While certainly it is true that some renewables sources have problems with intermittency, notably wind or PV this isn’t a problem with all renewable sources. Certain renewable sources, such as hydro, tidal, Solar PV or geothermal boast much higher capacity factors (as I discuss here). Also using simple solutions such as pumped storage or hydrogen production, or simply spreading renewable systems out over a wide enough area one could largely mitigate (thought not of course eliminate) these intermittency problems. Indeed it is something of a red herring, as Germany recently showed by exported some of its 25 GW’s of solar energy to France last winter (the irony!). Now I’m not saying it would be easy or cheap to solve these problems, indeed I go to great lengths to explain the difficulties here and here, but it’s worth remembering that nuclear power has its own form of intermittency related issues.
Nuclear power plants like to be on all the time, but the grid demand varies considerably over the day. Typically we see a small peak around morning time (people getting up & going into work, powering up PC’s etc.) a tailing off toward mid-day, then a rapid sharp spike as we roll into the evening (usually because this is when you have all three users online at the same time, domestic, industrial, commercial and there is an increased demand for lighting, heating and cooking). Power demand then tails of gradually over the evening, with the odd spike here and there (e.g. at 20:00 when Coronation Street ends and everyone puts on the kettle or opens the fridge door).
With electricity grids we generally break power consumption down into three categories – baseload (the static demand that’s on all the time), Peaking load ( the many short sharp peaks and troughs in demand that can occur at certain times of the day) and Intermediate load (the “ramp” of electricity demand between peaking loads and baseload).
As the graph below demonstrates, nuclear reactors are generally deployed to meet the baseload or intermediate load electricity demand, with hydroelectric and thermal plants (typically gas fired) meeting peaking power demands. It should be noted that many nuclear power stations are unable to operate for anything other than baseload capacity, although newer designs are a bit more flexible (thought even they still can’t do peaking load power). For example the AP1000 reactor designers claim that it can undergo “± 5%/minute ramp load change within 15% and 100% power“. While impressive (of course no AP1000 has yet been built to prove this capability!), that’s still insufficient to do peaking load electricity.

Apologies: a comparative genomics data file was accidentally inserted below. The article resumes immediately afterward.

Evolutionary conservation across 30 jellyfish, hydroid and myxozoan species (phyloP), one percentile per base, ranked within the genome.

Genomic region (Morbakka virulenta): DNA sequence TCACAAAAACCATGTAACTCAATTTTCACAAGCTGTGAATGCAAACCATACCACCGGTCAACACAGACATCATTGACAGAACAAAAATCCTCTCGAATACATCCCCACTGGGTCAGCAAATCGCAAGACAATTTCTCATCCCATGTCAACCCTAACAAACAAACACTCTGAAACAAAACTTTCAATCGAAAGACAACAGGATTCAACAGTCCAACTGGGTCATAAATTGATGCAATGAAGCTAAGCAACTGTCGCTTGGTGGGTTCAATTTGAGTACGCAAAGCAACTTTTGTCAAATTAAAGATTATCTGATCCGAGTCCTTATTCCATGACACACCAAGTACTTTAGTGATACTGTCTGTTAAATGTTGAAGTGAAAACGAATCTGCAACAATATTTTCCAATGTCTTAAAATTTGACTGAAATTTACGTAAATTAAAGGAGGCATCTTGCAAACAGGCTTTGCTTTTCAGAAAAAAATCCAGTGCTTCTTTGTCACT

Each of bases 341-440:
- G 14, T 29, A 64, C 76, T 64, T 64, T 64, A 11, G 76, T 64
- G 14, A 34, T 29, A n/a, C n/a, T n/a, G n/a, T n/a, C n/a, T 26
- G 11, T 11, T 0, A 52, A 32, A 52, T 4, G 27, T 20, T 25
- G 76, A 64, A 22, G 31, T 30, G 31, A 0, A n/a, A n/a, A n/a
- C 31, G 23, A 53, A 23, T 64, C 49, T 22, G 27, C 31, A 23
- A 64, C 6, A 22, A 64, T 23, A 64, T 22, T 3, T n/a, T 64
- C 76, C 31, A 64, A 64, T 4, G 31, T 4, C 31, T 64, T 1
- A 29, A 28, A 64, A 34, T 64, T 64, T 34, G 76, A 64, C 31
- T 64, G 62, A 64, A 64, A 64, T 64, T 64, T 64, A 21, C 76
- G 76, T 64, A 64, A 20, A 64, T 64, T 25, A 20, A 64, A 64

The load distribution profile for Canada, note that this is somewhat dated (1980′s) and the “baseload hydro” would likely be met by wind or solar PV now. Modern nuclear plants could technically meet some of the coal based intermittent load, although not necessarily on an economic basis
The reasons for this constraining of nuclear reactors to a specific section of the grid boils down to a number of economic and technical factors. The economics are easy enough to understand – its costs about as much to operate a reactor at 20% output as at 100% output, but obviously if we vary the electrical output, this eats into the power plants capacity factor (i.e. less kWh of electricity sold) which increases the costs per kWh sold by the plant (see Myth IV). Consider that fossil fuel or hydroelectric plants that operate in such modes tend to have much lower capacity factors in the order of 60 – 45%, although in the case of peaking power plants this can be as low as 15%.
On the technical side, nuclear reactors tend not to like surprises. Sudden movement of the control rods can produce problems with control instability (which played a minor role in the TMI accident, as the operators at times had difficulty telling what the status of the reactor was as their sensors simply couldn’t keep up). Also significant and regular variations in temperature and pressure can produce problems with fatigue and creep (as I discuss in section 3.3.1 of this post on Materials Science in Nuclear reactors).
Also when a reactor is operated in a low power state there can be issues with Xenon-135 build up. In a normal operating state Xenon (a neutron absorber) is in equilibrium (new particles of Xenon are cancelled out by the neutrons generated by the reactor), but by slowing down the reactor, it can build up to dangerous levels (to give an analogy, its like a tug of war, you’re pulling as hard as you can, but then the other party lets go), leading to yet more control problems. Indeed, one of the first (of many) safety violations committed by the operators at Chernobyl was to power down the reactor to below 1000 MWt and then (as a result of sudden demand for power from the grid), power the reactor back up again (the safety protocols said they should have continued with the shutdown process).
Reactors like the AP1000 generally try to get around these problems through a combination of computer control and modifications to the steam plant. But there are obviously limits to what such modifications can achieve.